mankind from the Old into the New. He fulfilled the Old Covenant
and brought in the New Covenant. Everyone who encountered
Jesus had the opportunity to witness the indwelling life of God
lived out in His Son. And what they witnessed, He told them
would come to each of them at the appropriate time, on the Day of
Pentecost.

Te last clue, which you have seen over and over again in New
Covenant writing, comes to us with the preposition “in” We
discover who we are as Christians when we observe from
Scripture the word “in” as it associated with Christ. “In Him or In
Christ” is frequently repeated throughout the New Testament
letters of the Apostles. Authors and teachers know we need to hear
the same message over and over again in various contexts in order
to grasp and retain the meaning of what they are trying to
communicate. The Apostles have done a great job doing that with
the “In Christ” message. Since they have been so consistent, it is
with great pleasure and excitement that I can describe your identity
“in Christ,” because it is identical to mine (listed below in the
declarations of “Our Identity in Christ”.) This identity is given to all
of us as a gift of God’s grace at the time of conversion, never to be
taken away or changed, because it has been crafted from the very
likeness of God who is unchangeable in His character. The genetic
source of our New Creation (our spiritual DNA) is the result of
having been immersed or baptized into the life of Christ. We
cannot improve on or maintain our new creation by being virtuous
since the origin of it is from the One who is perfect. Thus, Jesus
guarantees a perfect spiritual nature within our new selves. You
can see this wonderful endowment stated in Hebrews 10:14. “For
by one offering He has perfected for all time those who are
sanctified. “Who are the sanctified? Those of us in Christ! Who
has been made perfect? Those of us in Christ!

How does understanding our identity “in Christ” apply to our
spiritual development and why is it important? The implication of
this truth is far reaching. One of the most amazing implications is
this: Christianity is not a membership into a self-improvement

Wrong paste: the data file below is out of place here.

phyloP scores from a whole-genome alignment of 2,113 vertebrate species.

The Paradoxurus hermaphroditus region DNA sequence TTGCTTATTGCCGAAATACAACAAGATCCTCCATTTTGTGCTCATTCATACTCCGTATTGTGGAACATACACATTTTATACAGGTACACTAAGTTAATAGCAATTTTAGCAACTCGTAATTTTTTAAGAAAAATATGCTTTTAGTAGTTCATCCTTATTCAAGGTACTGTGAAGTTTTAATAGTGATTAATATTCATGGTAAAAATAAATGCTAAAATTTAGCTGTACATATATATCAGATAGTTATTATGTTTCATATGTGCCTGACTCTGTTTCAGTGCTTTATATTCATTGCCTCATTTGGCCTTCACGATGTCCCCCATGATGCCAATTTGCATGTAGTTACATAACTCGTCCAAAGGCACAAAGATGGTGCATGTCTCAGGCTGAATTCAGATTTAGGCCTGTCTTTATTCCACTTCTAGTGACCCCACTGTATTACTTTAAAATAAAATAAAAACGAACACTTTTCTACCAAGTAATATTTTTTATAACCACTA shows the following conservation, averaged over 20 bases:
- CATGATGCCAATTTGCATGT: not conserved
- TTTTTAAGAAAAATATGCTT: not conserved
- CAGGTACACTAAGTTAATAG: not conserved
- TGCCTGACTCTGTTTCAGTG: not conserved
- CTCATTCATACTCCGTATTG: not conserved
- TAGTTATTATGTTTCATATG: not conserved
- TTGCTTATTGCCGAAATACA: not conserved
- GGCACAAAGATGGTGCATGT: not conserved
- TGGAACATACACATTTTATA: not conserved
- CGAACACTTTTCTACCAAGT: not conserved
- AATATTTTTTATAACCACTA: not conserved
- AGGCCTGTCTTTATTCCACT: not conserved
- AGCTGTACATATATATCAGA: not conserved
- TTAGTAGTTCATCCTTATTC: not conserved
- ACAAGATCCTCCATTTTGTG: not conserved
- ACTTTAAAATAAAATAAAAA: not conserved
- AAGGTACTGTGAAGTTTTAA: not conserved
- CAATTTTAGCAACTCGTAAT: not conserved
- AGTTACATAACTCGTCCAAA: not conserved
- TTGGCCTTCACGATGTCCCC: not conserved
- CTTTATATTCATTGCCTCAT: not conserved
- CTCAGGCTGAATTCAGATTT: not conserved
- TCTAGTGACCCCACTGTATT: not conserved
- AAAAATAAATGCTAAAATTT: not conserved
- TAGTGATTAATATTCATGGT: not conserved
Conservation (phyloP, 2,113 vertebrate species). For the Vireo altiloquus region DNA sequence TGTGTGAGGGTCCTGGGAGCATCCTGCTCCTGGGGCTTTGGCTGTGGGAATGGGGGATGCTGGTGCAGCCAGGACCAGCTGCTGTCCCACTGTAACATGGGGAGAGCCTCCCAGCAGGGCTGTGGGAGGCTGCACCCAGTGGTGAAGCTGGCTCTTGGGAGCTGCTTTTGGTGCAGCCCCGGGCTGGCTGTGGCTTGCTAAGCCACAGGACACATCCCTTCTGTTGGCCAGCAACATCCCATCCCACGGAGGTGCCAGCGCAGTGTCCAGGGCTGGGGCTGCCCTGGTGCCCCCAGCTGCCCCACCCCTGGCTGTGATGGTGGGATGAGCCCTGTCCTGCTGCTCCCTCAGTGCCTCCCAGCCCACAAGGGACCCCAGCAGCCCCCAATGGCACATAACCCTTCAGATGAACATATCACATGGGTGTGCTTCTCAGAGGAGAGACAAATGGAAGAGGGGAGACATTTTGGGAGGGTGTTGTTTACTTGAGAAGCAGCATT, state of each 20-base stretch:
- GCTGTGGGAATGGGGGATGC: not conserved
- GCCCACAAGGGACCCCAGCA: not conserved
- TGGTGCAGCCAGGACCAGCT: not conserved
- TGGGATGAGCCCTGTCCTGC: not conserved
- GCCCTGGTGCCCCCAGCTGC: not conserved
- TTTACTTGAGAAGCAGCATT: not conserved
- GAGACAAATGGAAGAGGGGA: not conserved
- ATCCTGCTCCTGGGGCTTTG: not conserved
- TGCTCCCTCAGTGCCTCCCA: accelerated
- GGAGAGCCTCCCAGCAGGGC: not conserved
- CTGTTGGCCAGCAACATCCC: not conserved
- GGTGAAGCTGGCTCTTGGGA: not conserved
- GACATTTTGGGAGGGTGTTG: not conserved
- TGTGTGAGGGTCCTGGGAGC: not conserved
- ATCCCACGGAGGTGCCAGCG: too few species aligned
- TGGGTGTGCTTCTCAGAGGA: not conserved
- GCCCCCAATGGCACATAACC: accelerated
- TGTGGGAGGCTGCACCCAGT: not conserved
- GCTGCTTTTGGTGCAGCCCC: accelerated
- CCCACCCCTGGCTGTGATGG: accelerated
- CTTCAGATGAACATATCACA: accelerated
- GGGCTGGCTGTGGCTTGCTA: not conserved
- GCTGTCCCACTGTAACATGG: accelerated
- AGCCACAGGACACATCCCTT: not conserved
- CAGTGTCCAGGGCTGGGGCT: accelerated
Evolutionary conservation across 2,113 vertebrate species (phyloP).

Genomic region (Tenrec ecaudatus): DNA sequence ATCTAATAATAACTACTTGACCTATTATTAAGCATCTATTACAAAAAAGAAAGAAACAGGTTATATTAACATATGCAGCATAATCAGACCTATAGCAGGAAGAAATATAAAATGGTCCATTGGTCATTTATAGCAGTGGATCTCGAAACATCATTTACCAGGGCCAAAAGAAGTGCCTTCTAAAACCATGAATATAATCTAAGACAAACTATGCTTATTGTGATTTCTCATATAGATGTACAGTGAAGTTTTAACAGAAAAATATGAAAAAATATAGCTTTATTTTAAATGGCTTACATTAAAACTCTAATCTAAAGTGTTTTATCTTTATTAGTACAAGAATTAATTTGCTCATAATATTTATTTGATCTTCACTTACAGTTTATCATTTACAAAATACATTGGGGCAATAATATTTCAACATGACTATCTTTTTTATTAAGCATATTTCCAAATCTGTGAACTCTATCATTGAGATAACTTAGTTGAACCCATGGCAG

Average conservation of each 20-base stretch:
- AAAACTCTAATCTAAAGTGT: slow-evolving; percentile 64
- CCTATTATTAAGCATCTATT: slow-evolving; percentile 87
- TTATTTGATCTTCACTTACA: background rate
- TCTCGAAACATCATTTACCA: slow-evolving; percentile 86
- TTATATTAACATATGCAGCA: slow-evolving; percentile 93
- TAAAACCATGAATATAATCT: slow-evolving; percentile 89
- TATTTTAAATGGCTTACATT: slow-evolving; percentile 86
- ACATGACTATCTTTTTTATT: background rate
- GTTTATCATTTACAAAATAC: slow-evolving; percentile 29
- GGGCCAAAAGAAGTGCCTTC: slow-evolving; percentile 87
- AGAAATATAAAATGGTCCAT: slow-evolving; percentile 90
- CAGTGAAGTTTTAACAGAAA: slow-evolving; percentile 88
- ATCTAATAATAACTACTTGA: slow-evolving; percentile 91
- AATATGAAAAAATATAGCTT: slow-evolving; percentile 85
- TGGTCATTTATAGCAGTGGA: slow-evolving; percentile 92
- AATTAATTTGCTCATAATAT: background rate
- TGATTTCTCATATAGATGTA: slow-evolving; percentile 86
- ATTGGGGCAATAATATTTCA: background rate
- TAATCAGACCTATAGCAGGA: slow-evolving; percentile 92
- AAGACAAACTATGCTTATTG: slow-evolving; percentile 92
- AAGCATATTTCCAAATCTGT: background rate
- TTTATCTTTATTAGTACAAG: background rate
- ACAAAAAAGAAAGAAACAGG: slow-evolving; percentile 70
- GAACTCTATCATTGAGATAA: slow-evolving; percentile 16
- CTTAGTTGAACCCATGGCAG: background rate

program for dedicated religious workaholics who are looking for
purpose in their lives. Instead it is a planned rich inheritance
produced from an exchanged life with Jesus Christ who is
responsible for rest in our souls.

Do you remember Christ’s words in Matthew 11:28-30 concerning
salvation? “Come to Me, all who are weary and heavy-laden, and I
will give you rest. Take My yoke upon you, and learn from Me,
for I am gentle and humble in heart and you shall find rest for your
souls. For My yoke is easy, and My load is light.” After hearing
these words, there are going to be some who will have an
inspirational light turn on and say, “This is the best news I’ve ever
heard concerning how I should walk with Christ.” And there will
be others who are going to conclude the message of grace, built
around these words, will only justify a nonchalant view of the
Christian life. They believe there will be too many who will
become lazy, unappreciative and undisciplined in regards to their
salvation. I know of some who will avoid teaching passages like
this for fear of being misunderstood in this matter.

To help reshape the argument, I will ask this question. “If Jesus’
yoke (His spiritual work) isn’t easy or purposeful, providing rest
for our souls, then we have either accused Him of being a liar or
we haven’t understood what he was trying to explain concerning
the victorious Christian life. Also, if the words easy and light imply
permission to avoid God’s will at times in our lives, then we have
greater issues beyond what can be addressed in a short article. I
believe the answer to our debate can be found by looking a how
Jesus approached the work of the Father.

What was Jesus’ approach to spiritual work? He says, “He worked
as He saw the Father working.” John’s Gospel has a great example
of how Jesus lived out His daily life. “Truly, truly, I say to you, the
Son can do nothing of Himself, unless it is something He sees the
Father doing; for whatever the Father doe, these things the Son
also does in like manner.” (John 5:19, ref. :30; 8:28, 38) Jesus was
our New Covenant model, a reflection of a life dependent upon the
Father for all things. In the same way, a grace dependent person
believes that God will display his work to an individual for the
purpose of accomplishing His eternal plans. Christ takes away our
spiritually dead and ineffective lives and replaces it with His
spiritually active life which is connected to the Father’s will and
working energy. He is in us and we are in Him doing what he loves
to do!

We can see spiritual life has a natural progressive nature to it. A
close personal relationship will produce intimacy; intimacy
produces love; love produces faith; faith produces works; works
produce spiritual fruit; and spiritual fruit reflects God’s concern for
everyone and everything. We can all truthfully say that the person
who depends upon God will be in a constant adventure with Christ
doing the will of the Father. “Behold, the old is gone and the new
has come!”